Setback Requirements: Three Things to Know

Setback requirements are among the most common zoning requirements in Massachusetts. Such requirements place limits on the location where buildings and other structures can be placed on a property, with the goal of preventing overcrowding. Common setback requirements are for the front, rear, and sides of a property.

Here, I’ll discuss three things to know about these requirements.

Check With the Local Zoning Ordinance and Building Department About Setback Requirements

The best way of avoiding problems with a setback requirement is to prevent such issues in the first place. Before building or expanding a structure, property owners should first check the zoning ordinance and building department about such requirements. Often, the building department can quickly tell you whether a proposed project will violate the applicable zoning requirements.

Importantly, in many towns and cities, some minor structures (such as small sheds or free-standing decks) are exempt from these requirements. As such, it is always a good idea to check on these matters first.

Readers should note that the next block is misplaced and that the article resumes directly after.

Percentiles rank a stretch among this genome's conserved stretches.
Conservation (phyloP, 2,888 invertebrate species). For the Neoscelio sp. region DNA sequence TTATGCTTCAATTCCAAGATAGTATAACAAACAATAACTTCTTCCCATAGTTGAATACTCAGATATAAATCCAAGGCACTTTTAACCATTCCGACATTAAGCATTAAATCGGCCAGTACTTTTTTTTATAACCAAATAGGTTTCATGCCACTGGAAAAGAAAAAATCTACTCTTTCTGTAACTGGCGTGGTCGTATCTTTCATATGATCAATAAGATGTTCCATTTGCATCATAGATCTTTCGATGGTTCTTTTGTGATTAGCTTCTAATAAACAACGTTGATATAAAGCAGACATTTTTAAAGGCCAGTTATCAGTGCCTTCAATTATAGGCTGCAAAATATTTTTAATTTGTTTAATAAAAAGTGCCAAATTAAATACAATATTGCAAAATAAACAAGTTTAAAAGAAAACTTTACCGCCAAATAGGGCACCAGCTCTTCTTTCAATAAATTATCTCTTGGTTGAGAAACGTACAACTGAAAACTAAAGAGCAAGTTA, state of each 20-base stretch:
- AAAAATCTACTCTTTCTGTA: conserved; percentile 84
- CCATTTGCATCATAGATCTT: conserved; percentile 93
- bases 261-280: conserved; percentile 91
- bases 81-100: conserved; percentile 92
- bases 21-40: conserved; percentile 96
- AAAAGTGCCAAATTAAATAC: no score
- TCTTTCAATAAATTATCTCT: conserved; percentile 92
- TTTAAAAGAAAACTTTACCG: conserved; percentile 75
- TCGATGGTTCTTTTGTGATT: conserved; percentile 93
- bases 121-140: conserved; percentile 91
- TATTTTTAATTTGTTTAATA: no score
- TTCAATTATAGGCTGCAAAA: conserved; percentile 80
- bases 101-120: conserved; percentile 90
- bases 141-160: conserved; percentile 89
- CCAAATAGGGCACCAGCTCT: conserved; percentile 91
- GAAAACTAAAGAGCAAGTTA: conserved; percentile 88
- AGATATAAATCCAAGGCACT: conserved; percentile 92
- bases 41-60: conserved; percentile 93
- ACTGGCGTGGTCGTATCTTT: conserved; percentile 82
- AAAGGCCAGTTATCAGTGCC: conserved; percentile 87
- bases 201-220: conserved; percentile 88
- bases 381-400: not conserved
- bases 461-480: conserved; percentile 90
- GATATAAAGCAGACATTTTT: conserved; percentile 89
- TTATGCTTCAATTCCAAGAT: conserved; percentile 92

Non-Conforming Structures Can Be Protected from Setback Requirements

A nonconforming structure is a structure that existed when the applicable zoning requirement was passed. In Massachusetts (and most other states) nonconforming structures are protected from subsequent changes in the zoning law. This prevents property owners from having to rebuild a structure every time the applicable zoning ordinance changes.

For example, if a home is located within ten feet of the property’s rear lot line, and the zoning code is changed to require a twenty-foot rear setback, the home would likely be a nonconforming structure and would not have to be rebuilt to comply with this change in the law.

Property Owners Can Apply for a Variance from a Setback Requirement

If a homeowner wants an exemption from a setback requirement, they can apply for a variance. A variance, which most often must be approved by the town or city board of appeals, comes with specific, detailed requirements that a property owner must prove. Variances are not easy to obtain, and are never a guarantee.

Final Thoughts

If you need assistance with a setback requirement, contact me for a consultation.